The Intertwined Struggle: The Migraine and Insomnia Relationship

It is the middle of the night, and I am wide awake. At this point, I have given up on falling back asleep at this moment. I left my bed and curled up in my recliner with the dogs and my relentless migraine. I cannot help sighing with frustration and exhaustion.

How are migraine and insomnia connected?

Migraine and insomnia are two debilitating conditions. Unfortunately, there can be an interplay between migraine and insomnia, with each condition exacerbating the other in a vicious cycle.

According to the American Migraine Foundation, “People living with migraine are between 2 and 8 times more likely to experience sleep disorders.” These conditions have both a physical toll and an emotional toll on the person living with them. Despite this, there are some tips for trying to break the cycle between the two conditions.1

How do they physically impact me?

The physical toll of migraines includes extreme pain, nausea, vomiting, and dizziness. There can also be a sensitivity to elements such as lights, smells, and sounds. On the other hand, the physical tolls of insomnia include persistent fatigue, drowsiness, and decreased energy levels. Additionally, the immune system can be damaged by both short- or long-term sleep deprivation, causing easy illness.2

The combination of migraine and insomnia has created many issues for me over time. The symptoms of a migraine can make it impossible to sleep. Unfortunately, a lack of quality sleep can further aggravate a migraine. It becomes difficult to tell if the migraine is causing the insomnia or if it is the other way around! There have been many times when I landed in the middle of this cycle.

What has been the emotional toll?

The emotional toll of living with these conditions is just as extensive as the physical toll. Living with migraine can easily cause feelings such as hopelessness and anxiety due to the unpredictability of the attacks. The stress of wondering when the next migraine will occur can easily cause the symptoms to worsen. Additional migraine-related emotions can include guilt, isolation, and even depression.1

On the other hand, living with insomnia can cause issues such as irritability, frustration, and hopelessness. Some of these symptoms overlap with the emotional toll of living with migraine. When insomnia is persistent over some time, a person can be faced with memory and cognitive function impairment.1

These issues can easily lead a person to develop depression. I am faced with my own additional diagnosis of major depressive disorder. While it may not be solely related to living with migraine and insomnia, my depression is greatly impacted by these conditions.1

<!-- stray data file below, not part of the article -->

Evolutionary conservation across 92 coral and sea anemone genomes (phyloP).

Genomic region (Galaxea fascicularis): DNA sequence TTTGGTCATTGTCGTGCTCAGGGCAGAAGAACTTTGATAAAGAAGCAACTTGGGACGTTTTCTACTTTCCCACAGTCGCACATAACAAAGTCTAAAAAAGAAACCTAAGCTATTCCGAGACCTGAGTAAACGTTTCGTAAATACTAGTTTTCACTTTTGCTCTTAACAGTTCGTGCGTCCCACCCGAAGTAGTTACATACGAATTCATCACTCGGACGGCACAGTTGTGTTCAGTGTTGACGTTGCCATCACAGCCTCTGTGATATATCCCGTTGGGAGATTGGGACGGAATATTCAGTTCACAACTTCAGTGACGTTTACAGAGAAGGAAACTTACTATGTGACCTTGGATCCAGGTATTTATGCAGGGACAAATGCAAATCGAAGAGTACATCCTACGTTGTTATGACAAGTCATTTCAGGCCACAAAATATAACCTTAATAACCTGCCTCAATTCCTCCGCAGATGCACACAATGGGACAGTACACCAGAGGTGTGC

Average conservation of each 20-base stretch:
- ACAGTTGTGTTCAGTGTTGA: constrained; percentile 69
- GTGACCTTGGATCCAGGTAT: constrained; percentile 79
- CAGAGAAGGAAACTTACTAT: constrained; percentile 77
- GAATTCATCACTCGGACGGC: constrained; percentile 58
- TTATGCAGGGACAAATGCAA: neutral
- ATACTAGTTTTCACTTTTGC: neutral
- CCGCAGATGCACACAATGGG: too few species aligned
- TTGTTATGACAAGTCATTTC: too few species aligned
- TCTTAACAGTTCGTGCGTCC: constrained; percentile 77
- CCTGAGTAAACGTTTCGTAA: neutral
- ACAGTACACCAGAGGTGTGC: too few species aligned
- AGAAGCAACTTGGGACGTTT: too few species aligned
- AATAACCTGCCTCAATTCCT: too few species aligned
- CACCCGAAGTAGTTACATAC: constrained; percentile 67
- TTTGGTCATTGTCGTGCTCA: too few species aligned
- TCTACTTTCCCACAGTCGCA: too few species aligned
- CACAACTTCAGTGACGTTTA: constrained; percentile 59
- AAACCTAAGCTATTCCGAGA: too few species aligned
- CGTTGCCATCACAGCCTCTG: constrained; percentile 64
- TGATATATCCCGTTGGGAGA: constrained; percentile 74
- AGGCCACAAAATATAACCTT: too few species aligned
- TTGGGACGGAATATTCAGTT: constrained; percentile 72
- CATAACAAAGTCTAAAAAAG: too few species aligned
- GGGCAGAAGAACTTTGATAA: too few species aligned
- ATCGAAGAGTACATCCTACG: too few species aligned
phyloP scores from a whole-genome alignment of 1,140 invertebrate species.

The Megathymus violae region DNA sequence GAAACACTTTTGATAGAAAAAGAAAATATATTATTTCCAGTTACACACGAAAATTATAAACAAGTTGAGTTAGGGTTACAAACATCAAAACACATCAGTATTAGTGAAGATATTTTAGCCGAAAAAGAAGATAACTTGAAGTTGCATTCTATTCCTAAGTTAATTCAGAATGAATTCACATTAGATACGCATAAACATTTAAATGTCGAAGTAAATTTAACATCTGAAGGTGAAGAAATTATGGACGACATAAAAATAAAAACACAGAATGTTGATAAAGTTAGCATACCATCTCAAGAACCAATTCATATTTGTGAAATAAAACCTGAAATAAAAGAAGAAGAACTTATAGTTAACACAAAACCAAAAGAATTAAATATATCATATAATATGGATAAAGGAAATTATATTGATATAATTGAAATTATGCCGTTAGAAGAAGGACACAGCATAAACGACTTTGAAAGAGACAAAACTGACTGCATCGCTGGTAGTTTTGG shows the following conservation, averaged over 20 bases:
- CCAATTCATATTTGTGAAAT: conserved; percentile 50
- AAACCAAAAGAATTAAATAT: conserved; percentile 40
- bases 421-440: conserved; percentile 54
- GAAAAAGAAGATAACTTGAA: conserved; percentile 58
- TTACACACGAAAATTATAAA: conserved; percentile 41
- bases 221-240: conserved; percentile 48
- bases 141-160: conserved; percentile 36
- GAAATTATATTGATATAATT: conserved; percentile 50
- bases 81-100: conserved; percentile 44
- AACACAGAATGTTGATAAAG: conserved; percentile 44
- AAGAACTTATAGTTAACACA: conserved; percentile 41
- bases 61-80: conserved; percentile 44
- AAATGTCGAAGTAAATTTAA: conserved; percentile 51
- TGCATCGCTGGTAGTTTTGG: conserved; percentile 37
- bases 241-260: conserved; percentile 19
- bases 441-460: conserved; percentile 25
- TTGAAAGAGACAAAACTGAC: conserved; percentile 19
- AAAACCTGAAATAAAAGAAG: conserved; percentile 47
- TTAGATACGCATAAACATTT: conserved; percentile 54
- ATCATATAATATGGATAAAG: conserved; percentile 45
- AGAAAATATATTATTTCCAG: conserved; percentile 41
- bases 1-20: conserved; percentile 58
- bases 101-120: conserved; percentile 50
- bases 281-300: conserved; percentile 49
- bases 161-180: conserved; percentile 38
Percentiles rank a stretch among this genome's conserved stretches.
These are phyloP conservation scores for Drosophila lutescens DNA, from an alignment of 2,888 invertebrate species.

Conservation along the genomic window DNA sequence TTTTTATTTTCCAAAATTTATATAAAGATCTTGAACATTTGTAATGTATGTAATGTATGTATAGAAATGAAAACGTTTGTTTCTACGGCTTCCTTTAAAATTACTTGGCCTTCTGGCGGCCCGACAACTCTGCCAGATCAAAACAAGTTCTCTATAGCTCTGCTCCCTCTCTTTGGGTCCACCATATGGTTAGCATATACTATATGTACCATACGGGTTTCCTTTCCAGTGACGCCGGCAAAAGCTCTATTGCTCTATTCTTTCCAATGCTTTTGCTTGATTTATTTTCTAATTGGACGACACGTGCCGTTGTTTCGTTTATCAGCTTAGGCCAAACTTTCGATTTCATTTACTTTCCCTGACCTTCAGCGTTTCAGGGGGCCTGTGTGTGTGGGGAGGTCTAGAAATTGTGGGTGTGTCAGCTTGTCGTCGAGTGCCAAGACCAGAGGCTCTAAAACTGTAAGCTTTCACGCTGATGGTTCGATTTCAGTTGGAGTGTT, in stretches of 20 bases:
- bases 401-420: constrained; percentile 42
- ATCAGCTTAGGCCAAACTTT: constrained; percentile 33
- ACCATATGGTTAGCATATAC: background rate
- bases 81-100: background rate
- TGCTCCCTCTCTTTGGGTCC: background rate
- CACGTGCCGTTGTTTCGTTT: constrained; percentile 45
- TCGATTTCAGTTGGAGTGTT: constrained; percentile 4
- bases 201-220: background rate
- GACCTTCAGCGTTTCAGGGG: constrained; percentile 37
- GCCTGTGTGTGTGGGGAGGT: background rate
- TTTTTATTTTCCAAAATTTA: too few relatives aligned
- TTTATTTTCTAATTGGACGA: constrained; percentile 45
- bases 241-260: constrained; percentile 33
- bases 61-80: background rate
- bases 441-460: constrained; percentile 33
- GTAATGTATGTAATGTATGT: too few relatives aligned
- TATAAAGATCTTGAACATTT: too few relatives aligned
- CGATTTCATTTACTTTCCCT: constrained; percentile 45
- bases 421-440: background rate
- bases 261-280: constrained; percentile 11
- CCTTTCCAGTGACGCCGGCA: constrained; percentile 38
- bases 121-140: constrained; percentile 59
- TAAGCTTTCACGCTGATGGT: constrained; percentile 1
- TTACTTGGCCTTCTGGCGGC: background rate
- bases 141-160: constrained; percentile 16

What has helped me break the cycle?

While I have yet to find a guaranteed solution for breaking the cycle between migraine and insomnia, some tips can help with the situation. One of the most important tips is to maintain a constant sleep routine. While this may seem easy, it involved going to bed and waking up at the same time every day (even on the weekends)! It is also best to avoid naps.

Another suggestion that I use every night is to keep your room dark and cool. I use things such as blackout curtains, no electronic lights, and maintain a bedtime temperature of 68 degrees, plus a fan.

While I know it is supposed to be best to avoid electronics before bed, I use blue-light-blocking glasses to help achieve the same outcome without avoiding electronics completely. I wear these blue-light-blocking glasses anytime I am doing something with electronics. This ranges from my laptop to my phone to watching the television.

How do you manage?

Living with one of these conditions is difficult, but living with both conditions is a major undertaking. The physical and emotional toll of navigating both conditions simultaneously cannot be overstated. Those of us living with these conditions should come together to offer one another advice on how to manage living with the conditions.

Do you live with migraine and insomnia? If so, how do you mitigate the issues associated with both of these conditions?

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This article represents the opinions, thoughts, and experiences of the author; none of this content has been paid for by any advertiser. The team does not recommend or endorse any products or treatments discussed herein. Learn more about how we maintain editorial integrity here.

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